Ford has announced a new research trial that will investigate the use of hydrogen as an on-board energy source for its E-Transit van series, which will run in the Thames Estuary area.
The automaker will explore how hydrogen fuel cell technology can be used to deliver more zero-emission range to E-transit customers that require heavy use of the vehicles. Examples of this include high mileages, maximum loads and ancillary equipment like chillers.
The project will be partially funded by Advanced Propulsion Centre (APC), non-profit organisation that helps fund UK-based research and development projects focused on low-carbon emission powertrains and fuel sources.
Ford’s consortium of six automotive technology companies and fleet operators will take part in the trial to help determine the supporting hydrogen refuelling infrastructure required.
What’s more, the pilot will be supported by engineers and E-Transit specialists from Dagenham and the company’s nearby Dunton Technical Centre in Essex.
Tim Slatter, chair of Ford in Britain, said: “Ford believes that the primary application of fuel cells could be in its largest, heaviest CVs to ensure they are emission-free, while satisfying the high daily energy requirements our customers demand.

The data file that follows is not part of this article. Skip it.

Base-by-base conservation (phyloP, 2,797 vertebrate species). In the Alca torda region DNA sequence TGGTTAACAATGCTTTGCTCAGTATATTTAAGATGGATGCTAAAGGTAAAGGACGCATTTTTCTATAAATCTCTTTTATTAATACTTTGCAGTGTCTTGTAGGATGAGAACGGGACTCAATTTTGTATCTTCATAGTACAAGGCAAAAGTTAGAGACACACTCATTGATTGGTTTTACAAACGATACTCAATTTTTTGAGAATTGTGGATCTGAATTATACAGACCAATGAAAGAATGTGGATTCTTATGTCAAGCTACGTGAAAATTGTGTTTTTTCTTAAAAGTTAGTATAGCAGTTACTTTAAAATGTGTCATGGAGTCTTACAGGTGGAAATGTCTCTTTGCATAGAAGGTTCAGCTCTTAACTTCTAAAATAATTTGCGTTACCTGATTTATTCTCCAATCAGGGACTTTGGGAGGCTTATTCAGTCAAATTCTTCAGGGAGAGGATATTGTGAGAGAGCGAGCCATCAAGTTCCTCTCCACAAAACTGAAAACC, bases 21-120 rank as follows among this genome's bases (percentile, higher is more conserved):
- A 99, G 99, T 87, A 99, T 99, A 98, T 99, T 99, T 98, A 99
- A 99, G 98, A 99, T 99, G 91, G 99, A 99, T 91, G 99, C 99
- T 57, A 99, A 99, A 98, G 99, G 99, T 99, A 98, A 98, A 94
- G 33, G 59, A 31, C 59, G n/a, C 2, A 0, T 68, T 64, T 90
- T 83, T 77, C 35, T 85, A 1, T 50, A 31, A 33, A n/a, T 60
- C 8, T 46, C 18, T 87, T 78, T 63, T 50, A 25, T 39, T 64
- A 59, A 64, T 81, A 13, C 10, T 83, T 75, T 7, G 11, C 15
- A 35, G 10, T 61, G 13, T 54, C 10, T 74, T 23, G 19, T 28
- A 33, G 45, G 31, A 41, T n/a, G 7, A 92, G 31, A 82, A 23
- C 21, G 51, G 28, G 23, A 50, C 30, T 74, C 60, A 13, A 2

“Ford has an unmatched history in the commercial vehicle sector with the indomitable Transit, and we are excited to be exploring new ways to make clean deliveries an option for even our hardest working vans on the road.”
Some of the other project partners are Bp, which will support capturing hydrogen usage and infrastructure requirements; Cambustion, which will help test the fuel cell system; Viritech, which will design hydrogen storage systems; and Cygnet Texkimp, which will provide the pressure vessels’ carbon fibre tooling.
Hydrogen fuel cells produce electricity by combining chemical energy from a fuel (hydrogen here) taken from an onboard tank with an oxidising agent (in this case oxygen). The resulting energy can thus be produced with zero emissions, extended range and quicker refuelling, according to Ford.
A test fleet of eight fuel cell Ford E-Transits will run for six-month periods during the three-year project until 2025. Test fleet data will be used to analyse the effects of the fuel cells on operating hours, overall costs and added range to the fleet.
The prototype Ford E-Transits will be fitted with a high-power fuel cell stack and what Ford describes as ‘significant’ hydrogen storage capability, which it hopes to optimise for safety, capacity, cost and weight.
This E-Transit fuel cell project supports Ford’s strategic vision of creating low-volume assembly upfit capability for hydrogen vehicles, with these trial vehicles being used to test current and future needs for the alternative fuel.
The hydrogen E-Transit project likewise supports Ford’s ‘Road to Better’ sustainability commitment, which outlines the company’s strategic ambition to have its European operations be its first region globally to become carbon neutral by 2035.